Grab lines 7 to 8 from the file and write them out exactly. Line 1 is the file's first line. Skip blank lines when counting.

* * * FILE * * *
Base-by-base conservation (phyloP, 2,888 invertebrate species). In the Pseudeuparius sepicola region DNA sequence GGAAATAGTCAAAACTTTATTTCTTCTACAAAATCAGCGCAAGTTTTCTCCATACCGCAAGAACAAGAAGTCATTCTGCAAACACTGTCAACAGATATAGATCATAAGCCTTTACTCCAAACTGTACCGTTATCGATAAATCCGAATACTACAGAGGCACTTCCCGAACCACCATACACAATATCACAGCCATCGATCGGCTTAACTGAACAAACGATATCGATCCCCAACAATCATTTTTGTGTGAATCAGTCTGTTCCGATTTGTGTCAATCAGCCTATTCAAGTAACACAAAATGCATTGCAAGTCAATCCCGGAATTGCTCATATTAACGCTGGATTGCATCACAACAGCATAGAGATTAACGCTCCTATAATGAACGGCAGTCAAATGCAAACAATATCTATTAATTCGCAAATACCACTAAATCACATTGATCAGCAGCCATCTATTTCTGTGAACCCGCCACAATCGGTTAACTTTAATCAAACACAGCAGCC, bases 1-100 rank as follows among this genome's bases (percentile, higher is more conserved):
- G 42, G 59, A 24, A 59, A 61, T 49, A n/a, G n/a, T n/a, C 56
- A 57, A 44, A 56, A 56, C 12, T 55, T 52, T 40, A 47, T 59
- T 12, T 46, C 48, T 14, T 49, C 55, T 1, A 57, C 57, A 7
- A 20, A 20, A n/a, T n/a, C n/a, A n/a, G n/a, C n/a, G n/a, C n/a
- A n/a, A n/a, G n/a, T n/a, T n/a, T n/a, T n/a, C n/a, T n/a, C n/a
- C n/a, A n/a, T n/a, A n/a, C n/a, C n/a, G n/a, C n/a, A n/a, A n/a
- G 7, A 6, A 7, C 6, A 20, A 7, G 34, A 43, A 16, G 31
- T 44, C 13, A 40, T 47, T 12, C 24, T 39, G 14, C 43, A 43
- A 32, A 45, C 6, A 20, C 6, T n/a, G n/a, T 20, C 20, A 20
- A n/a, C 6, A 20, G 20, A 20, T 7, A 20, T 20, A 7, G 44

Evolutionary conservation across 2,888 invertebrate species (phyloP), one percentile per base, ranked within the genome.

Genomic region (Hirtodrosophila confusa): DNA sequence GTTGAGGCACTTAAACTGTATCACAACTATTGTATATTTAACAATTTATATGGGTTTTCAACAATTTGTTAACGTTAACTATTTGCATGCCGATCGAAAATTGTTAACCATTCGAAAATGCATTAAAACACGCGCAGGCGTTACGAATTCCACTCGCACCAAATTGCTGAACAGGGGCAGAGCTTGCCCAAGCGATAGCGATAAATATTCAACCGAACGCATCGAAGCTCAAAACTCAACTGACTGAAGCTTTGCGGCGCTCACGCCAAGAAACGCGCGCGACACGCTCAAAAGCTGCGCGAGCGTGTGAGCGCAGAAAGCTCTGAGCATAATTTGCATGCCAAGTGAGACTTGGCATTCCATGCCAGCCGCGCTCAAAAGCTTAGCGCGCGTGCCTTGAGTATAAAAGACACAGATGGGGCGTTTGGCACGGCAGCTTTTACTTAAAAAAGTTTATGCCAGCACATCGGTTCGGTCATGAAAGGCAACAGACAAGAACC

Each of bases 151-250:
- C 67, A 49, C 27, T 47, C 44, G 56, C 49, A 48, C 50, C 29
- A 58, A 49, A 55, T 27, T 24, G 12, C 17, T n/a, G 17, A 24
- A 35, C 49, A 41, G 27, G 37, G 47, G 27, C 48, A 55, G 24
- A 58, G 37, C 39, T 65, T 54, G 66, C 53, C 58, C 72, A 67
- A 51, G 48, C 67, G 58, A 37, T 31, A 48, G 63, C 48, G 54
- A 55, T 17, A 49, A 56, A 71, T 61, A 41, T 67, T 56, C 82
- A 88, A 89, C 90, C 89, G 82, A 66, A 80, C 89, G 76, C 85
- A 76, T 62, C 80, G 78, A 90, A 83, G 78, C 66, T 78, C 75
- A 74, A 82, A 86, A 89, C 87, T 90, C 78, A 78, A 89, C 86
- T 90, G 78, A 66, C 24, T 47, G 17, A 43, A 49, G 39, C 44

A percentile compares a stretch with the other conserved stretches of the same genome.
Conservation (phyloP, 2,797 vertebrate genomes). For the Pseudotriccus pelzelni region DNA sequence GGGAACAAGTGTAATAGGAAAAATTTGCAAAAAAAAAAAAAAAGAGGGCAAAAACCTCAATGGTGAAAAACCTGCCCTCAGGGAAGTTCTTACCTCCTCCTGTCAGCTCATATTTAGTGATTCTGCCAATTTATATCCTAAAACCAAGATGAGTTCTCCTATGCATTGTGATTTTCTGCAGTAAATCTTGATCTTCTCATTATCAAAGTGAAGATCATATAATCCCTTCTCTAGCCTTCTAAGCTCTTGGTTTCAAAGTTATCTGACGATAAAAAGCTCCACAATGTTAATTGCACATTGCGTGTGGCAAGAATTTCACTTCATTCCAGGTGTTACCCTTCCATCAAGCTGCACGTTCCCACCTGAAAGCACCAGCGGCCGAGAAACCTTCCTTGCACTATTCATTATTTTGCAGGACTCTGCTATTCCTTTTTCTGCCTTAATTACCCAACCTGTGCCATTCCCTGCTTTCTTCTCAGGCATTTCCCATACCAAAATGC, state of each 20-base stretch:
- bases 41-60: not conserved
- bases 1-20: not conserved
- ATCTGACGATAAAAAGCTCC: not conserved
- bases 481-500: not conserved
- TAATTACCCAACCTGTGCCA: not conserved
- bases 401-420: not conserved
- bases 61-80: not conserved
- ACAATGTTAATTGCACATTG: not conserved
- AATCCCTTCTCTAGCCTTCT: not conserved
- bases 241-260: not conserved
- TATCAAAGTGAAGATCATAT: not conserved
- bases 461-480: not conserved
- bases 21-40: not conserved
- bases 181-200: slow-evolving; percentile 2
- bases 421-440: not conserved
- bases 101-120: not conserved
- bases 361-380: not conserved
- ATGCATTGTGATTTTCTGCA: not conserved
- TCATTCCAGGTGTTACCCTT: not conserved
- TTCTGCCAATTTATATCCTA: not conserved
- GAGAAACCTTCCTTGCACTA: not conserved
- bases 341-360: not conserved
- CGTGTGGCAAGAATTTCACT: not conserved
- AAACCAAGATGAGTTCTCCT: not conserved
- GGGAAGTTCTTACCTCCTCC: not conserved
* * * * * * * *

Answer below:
- C n/a, A n/a, T n/a, A n/a, C n/a, C n/a, G n/a, C n/a, A n/a, A n/a
- G 7, A 6, A 7, C 6, A 20, A 7, G 34, A 43, A 16, G 31